Hello, and welcome to another florally-themed retrospective on Kate’s clothing. Today, we’re looking at how that motif has been incorporated into the Duchess’s more formal appearances. It turns out there are so many engagements falling under this umbrella that I had to break them into little sub-groups to try and make the overall collection easier to look at and digest.
We begin with a group of lace gowns. From left to right, the ‘Amoret’ by Temperley London, worn to several different events; the ‘Zarita’ by Diane Von Furstenberg as initially worn for the November 2014 Royal Variety Performance; a green lace Temperley seen at the 2017 National Portrait Gallery gala; a black lace look by Alexander McQueen chosen for the 2019 Royal Variety Performance.
Let’s look at the Amoret, worn on three different occasions. It was first seen at the War Horse film premiere in January of 2012; it was worn again ten months later at a Saint Andrews University fundraiser; the third appearance was in December 2013 at an event at the Natural History Museum.
As mentioned, we first saw the Zarita at the 2014 Royal Variety Performance (below right); the Duchess brought it back for a November 2017 Freud Centre gala (below left); it looked like she wore it a few weeks later to the party celebrating the Queen and Prince Philip’s 70th wedding anniversary. (There are no photos showing the dress at this event.)
A better view of the lace used for each dress.
Next, two gowns by Alexander McQueen. On the left, a gold and ivory gown seen most recently at this year’s BAFTA Awards in February, and as it was originally worn to a 2012 Malaysia state dinner. On the right side, a floral-themed gown Kate wore for a 2019 Natural History Museum function, and the dress at the 2017 BAFTA Awards.
The ivory and gold dress was embellished with hundreds of hibiscus flowers, Malaysia’s official flower; the black gown featured white and violet flowers atop green stems.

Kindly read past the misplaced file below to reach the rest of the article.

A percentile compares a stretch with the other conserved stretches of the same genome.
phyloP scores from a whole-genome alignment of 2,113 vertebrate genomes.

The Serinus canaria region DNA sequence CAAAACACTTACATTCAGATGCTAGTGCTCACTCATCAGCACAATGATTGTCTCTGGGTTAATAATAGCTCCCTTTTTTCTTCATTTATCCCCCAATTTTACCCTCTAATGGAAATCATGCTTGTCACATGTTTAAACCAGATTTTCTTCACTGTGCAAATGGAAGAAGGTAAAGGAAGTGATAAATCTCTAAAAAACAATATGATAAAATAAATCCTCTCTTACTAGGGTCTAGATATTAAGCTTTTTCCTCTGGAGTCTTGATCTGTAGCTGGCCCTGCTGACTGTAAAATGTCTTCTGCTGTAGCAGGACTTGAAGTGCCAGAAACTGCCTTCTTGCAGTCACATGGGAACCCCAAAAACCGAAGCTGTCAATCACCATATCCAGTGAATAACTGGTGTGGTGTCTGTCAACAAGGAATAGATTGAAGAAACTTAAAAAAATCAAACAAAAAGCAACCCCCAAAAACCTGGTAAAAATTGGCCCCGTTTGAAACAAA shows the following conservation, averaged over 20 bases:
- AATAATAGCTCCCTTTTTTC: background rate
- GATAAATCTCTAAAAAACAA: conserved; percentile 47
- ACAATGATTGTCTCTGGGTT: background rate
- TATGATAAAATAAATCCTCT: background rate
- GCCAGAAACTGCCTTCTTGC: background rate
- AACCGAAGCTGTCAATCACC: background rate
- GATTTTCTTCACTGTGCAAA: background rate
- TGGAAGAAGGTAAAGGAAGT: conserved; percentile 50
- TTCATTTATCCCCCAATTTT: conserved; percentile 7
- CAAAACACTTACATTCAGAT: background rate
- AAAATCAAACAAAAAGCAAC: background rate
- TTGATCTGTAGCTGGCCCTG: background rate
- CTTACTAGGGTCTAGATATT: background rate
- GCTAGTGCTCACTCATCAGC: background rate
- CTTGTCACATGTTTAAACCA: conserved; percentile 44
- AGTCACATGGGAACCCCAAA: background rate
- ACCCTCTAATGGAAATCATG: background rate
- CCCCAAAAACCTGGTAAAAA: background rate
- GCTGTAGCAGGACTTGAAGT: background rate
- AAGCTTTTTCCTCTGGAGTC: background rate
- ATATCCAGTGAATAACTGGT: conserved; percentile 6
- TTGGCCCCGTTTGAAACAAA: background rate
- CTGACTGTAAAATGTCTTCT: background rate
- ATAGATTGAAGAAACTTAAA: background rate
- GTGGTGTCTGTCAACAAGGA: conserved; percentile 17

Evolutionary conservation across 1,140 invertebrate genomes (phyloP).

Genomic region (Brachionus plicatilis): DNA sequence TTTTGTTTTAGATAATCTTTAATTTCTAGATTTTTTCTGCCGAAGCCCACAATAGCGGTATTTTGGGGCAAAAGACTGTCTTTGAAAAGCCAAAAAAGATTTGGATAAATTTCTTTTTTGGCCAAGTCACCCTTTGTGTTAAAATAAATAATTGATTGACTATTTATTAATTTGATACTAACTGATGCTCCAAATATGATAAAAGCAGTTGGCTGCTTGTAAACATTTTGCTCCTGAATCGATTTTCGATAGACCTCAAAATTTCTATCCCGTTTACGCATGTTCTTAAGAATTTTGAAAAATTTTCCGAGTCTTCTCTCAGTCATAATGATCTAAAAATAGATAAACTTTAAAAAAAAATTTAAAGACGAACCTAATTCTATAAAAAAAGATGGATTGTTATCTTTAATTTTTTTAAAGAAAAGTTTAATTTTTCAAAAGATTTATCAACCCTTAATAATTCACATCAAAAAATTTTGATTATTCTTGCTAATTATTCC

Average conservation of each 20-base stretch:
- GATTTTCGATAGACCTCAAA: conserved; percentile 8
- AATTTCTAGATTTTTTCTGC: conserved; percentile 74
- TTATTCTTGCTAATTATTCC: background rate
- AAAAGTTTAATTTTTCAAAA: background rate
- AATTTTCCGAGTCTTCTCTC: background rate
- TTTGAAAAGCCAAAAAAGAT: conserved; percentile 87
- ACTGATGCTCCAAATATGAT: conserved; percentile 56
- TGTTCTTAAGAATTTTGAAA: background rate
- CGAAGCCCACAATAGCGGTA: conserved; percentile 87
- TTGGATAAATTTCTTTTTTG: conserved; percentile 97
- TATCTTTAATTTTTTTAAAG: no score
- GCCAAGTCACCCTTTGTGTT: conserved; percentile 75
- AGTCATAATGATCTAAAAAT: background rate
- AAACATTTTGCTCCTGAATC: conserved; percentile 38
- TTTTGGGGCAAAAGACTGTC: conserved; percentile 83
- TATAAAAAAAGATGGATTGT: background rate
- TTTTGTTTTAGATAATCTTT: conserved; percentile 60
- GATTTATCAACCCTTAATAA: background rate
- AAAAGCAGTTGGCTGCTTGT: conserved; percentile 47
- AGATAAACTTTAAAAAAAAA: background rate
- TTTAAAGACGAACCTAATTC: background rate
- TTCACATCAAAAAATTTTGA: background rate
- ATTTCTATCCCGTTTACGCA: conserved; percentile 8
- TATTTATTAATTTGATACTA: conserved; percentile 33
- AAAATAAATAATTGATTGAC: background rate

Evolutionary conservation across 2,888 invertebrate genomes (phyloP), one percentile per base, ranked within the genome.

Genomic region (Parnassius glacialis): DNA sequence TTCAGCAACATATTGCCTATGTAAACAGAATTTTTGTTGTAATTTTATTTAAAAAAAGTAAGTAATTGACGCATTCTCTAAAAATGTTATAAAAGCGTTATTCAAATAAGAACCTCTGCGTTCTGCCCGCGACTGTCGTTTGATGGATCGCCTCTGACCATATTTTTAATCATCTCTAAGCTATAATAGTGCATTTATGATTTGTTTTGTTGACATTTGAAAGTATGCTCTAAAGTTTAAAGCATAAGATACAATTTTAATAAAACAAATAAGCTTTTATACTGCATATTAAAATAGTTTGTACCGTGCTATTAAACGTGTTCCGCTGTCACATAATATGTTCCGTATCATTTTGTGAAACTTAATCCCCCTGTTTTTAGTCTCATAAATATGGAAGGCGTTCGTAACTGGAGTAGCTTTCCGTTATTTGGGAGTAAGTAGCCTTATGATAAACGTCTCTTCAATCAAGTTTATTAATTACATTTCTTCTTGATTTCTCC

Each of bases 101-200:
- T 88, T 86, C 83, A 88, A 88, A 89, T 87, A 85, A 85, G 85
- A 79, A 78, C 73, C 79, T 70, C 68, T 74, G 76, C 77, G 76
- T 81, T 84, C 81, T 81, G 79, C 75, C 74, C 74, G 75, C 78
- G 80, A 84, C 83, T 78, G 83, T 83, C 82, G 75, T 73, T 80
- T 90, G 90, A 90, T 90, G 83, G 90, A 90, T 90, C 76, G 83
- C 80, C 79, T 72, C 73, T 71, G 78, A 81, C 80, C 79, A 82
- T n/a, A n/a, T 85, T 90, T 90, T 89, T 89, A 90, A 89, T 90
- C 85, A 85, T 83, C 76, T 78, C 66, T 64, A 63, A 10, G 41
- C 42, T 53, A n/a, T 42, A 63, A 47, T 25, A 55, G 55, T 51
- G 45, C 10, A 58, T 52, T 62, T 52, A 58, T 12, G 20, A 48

You may remember the great debate about the black floral McQueen dress after the engagement at the Natural History Museum. Was it a new dress? A piece that was reworked? There is more detail in the post, but here is what I wrote: “…my best guess: the Duchess had the bodice reworked to add the sleeves but kept the same skirt or the majority of it.”
Kate has worn enough full-length Erdem designs to rate a separate category. From left to right: at last year’s Chelsea Flower Show Kate wore the Erdem ‘Sheba’ dress; at a 2018 black-tie dinner in Sweden, she was in a version of the ‘Stephanie’ gown; and on the right, the ‘Alouette’ splashed with flowers and a tiered skirt was worn to the 100 Women in Hedge Funds dinner in October 2015.
A better view of the flowers used in the three dresses.
Our next group of dresses features pieces worn during the 2016 India/Bhutan tour. From left to right, the Beulah London ‘Juliet’ splashed with poppies and worn to a Bhutan reception, a country whose national flower is the Himalayan poppy; in the center, the Tory Burch Floral Mesh Gown Kate wore for another reception in Bhutan; on the right, an Anna Sui dress worn for the couple’s arrival at Kaziranga National Park.
Below, a closer look at the material used in each dress.
Next, a trio of gowns by Jenny Packham. On the left, the design worn to the 2017 Royal Variety Performance; the soft blue gown chosen for the black-tie dinner in Paris; on the right, the vibrant blue style worn for a gala dinner in Mumbai.
The vibrant blue design was worn again this March for a Place2Be Reception at Buckingham Palace.
I almost missed a couple of these styles when going through photos because the flowers didn’t jump out visually. But if there was any doubt regarding the floral element, here are fabric closeups.
That wraps up our survey of formal looks featuring a floral motif. We still have to cover all of the day dresses the Duchess has sported over the years. Trust me when I say there are a lot!
In case you missed it, our premiere piece in the floral series covered day dresses with the theme woven into the fabric, as opposed to being printed on the material.
It dovetailed nicely with news the Duchess was named as Patron of the Royal Photographic Society.
Kate’s dress was by Ridley London.
It is the Virginia Midi Dress in a Liberty London silk chiffon print. The design featured a v-neck, flutter sleeves, a fitted bodice with an A-line skirt with a flounced hem.
And her Fern Hoop Earrings (£150/$188) by Catherine Zoraida.
On Tuesday, the Duke and Duchess had a call with members of staff from Surrey Memorial Hospital in British Columbia, Canada, so I am hoping we’ll see a new video in the next day or two. If it is released today (Thursday) I may just put it at the top of this post.